‘Any critic of yours online gets absolutely lambasted by your followers,’ Cathy Newman told Jordan Peterson on Channel 4 News in January. After the interview, Newman received such torrents of online abuse that Channel 4 had to call in security specialists. Peterson, a clinical psychologist at Toronto University, was on the show to discuss the gender pay gap and to promote his new book, Twelve Rules for Life: An Antidote to Chaos. The gender pay gap, he insists, is not a result of discrimination: he believes that women are by their nature more inclined to take jobs which, it so happens, are less well paid. Peterson sympathised with his supporters’ contempt for Newman’s style of questioning, but distanced himself from the abuse. ‘If you're threatening her, stop,’ he told his 300,000 Twitter followers (now more than half a million). But ‘the dark part of me thought,’ he said later, that ‘if I wanted to sick my internet trolls on Channel 4, then there would be nothing but broken windows and riots. And then there's a little part of me that thinks – wouldn't that be fun?’
After the Brexit vote in Parliament last week, David Davis, the secretary of state for exiting the European Union, sexually harassed Diane Abbott, the shadow home secretary, in a House of Commons bar. That wasn’t the way Kevin Schofield of Politics Home broke the story on Twitter, however: ‘In Strangers bar tonight, David Davis tried to give Diane Abbott a kiss,’ he wrote. ‘She recoiled and told him to fuck off. He walked off laughing.’ Newspaper headlines blasted (and censored) the language with which she had rebuffed him, making the story about her profanity rather than his inappropriate behaviour.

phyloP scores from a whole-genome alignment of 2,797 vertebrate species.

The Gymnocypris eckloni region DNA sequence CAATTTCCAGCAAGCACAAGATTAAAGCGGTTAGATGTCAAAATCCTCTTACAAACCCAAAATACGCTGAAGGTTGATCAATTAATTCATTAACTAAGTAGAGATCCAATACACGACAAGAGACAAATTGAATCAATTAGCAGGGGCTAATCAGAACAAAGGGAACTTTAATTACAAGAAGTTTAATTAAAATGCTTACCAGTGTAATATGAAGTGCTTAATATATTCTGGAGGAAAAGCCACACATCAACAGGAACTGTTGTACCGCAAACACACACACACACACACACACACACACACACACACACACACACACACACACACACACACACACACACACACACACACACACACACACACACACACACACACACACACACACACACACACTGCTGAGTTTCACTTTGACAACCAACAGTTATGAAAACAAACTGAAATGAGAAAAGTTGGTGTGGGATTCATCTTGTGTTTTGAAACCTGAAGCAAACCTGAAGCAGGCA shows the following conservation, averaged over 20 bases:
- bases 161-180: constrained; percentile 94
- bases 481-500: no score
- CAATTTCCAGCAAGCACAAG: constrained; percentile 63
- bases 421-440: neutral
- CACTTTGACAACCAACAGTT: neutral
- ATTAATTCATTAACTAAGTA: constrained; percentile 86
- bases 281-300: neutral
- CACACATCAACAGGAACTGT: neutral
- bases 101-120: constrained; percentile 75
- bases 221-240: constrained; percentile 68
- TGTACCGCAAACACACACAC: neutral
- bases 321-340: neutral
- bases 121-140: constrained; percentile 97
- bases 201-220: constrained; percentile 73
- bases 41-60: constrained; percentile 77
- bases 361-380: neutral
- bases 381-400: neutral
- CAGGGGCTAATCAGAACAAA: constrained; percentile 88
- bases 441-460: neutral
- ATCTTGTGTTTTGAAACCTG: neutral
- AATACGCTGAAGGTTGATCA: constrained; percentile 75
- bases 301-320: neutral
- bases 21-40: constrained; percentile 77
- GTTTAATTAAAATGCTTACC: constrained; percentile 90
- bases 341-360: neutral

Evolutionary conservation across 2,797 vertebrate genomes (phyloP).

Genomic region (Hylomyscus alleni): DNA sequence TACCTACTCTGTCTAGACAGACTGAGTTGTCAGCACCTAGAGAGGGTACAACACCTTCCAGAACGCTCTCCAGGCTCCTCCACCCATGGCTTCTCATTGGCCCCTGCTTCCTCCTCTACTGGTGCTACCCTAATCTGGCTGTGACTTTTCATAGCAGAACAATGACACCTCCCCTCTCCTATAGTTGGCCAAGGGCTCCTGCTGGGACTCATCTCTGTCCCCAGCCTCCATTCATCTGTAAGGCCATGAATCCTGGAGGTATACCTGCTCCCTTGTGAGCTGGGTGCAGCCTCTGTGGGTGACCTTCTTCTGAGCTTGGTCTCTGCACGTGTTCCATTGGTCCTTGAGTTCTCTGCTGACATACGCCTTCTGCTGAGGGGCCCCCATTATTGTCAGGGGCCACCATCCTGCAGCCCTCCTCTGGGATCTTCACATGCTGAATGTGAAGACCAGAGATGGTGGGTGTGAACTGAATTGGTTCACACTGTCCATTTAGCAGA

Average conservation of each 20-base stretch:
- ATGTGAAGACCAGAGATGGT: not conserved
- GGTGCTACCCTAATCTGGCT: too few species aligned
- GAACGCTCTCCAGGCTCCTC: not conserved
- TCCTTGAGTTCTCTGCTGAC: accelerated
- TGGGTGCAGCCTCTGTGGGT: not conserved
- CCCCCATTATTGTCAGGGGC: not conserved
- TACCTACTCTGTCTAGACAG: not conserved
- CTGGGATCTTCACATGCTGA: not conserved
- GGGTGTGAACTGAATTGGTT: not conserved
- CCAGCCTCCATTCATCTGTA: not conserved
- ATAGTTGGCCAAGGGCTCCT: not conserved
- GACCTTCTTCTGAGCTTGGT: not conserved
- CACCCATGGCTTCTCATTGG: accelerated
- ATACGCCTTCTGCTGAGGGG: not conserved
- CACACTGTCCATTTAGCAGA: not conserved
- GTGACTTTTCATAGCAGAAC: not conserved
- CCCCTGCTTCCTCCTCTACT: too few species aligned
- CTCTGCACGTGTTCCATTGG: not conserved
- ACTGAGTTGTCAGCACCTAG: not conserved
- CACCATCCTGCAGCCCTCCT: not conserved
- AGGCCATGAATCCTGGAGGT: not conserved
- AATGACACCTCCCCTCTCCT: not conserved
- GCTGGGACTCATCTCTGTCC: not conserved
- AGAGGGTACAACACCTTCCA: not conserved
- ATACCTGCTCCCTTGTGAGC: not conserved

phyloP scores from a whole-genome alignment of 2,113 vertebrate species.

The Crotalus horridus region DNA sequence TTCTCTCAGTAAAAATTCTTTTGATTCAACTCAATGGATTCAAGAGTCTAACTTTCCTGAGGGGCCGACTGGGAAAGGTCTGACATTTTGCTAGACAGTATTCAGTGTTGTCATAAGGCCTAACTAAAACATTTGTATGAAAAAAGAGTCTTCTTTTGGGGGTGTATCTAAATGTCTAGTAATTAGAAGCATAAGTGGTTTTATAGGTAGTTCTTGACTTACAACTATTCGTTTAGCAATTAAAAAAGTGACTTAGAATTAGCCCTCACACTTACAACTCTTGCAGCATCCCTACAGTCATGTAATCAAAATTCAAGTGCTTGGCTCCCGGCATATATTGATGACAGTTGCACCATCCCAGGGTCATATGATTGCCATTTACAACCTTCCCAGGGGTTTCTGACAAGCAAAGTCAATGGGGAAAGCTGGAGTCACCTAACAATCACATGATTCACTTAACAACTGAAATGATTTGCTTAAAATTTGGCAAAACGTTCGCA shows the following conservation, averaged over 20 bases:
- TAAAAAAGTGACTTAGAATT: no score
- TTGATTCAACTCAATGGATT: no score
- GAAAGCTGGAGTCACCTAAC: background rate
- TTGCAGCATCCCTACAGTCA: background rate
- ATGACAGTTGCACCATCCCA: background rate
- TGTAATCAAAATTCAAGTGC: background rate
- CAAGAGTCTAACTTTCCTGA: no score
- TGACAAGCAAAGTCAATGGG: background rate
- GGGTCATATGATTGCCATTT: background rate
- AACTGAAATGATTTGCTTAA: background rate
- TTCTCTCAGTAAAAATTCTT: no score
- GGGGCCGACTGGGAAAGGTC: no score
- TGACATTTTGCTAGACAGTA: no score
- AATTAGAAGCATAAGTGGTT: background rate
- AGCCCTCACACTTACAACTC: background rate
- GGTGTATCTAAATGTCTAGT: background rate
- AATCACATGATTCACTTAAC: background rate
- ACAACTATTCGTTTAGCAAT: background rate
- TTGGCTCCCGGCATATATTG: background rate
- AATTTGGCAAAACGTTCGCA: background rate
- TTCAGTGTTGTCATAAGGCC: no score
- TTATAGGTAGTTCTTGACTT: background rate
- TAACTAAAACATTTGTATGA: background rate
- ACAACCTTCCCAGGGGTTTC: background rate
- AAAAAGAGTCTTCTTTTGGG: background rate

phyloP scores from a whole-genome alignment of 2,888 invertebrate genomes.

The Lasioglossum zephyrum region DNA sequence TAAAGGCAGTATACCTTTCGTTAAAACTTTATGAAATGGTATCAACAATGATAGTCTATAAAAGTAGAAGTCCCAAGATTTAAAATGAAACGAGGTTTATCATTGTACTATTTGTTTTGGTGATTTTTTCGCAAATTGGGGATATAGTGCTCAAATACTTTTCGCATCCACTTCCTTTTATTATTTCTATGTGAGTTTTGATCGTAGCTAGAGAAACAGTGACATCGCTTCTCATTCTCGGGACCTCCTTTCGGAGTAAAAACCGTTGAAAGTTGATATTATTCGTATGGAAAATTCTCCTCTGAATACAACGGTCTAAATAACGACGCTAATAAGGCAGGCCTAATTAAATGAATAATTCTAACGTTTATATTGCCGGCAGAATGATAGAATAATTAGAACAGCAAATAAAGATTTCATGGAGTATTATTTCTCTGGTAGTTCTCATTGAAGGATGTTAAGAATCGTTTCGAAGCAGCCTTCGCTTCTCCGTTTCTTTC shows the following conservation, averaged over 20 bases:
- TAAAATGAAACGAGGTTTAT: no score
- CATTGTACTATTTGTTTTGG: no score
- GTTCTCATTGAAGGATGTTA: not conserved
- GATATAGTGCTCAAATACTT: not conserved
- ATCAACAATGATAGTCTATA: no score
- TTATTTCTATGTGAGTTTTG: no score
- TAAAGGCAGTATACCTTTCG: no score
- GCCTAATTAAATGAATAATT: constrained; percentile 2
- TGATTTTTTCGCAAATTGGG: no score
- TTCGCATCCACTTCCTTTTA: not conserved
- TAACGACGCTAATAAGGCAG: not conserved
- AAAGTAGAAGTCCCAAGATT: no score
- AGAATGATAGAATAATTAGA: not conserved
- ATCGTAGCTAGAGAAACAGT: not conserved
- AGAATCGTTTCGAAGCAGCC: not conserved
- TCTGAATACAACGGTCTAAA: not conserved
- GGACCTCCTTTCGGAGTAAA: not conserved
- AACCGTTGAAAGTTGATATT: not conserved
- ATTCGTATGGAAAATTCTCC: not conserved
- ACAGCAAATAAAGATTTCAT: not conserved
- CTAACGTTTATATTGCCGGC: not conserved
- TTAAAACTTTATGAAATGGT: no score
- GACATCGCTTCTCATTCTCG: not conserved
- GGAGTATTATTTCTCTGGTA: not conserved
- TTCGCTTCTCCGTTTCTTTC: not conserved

The first time I wrote an article for a newspaper, the first online comment said: 'If I ever see you in the street, I hope you get shot.' The article was about being abused and harassed in the street, specifically while cycling. I wasn't surprised that the online comments mirrored the behaviour the article addressed. But unlike the men who shouted at me as I waited on my bike in Clapham, the online commenter could be sure I wouldn't spit in his face in response.
Being told to say sorry for my wrongdoings was my introduction to the double bind. I got the hang of how it worked, but never figured any way out of it. 'Don't just stand there. Haven't you got anything to say for yourself?' It became clear pretty quickly that a rational discussion of the pros and cons of my misdemeanour was not what the parent had in mind. 'Well? And you haven't even got the decency to say sorry.' Deep breath while I prepared myself for entering the mire. 'I'm sorry.' 'No you're not. You're just saying that, because you think you should.' This was almost always true. I was certainly sorry for the trouble I was in, but rarely sorry in a contrite way. It would go on like this. The demand for an apology, the apology, the rejection of the apology and further fury until some punishment was decided on and I was sent in disgrace to my room.
Travel writers have been in high demand this week, and being one, apparently, I was summoned from Cambridge to appear at the back end of Newsnight to discuss the implications for travel of the volcanic ash episode, along with Alain de Botton. I got there an hour early and was shown into a very small, windowless green-room where all but one space on the two sofas was taken up by three large men in suits. Another man sat on an upright chair. Businessmen and politicians are called 'suits', I now see, because that is what is presented to the world. The suit makes the man work. The head emerges and talks as if programmed by the suit-maker. The suit armours their confidence and ownership of reality. Stiffly tailored, uniform, held together with a tie, a substantial watch and an ever-active mobile phone.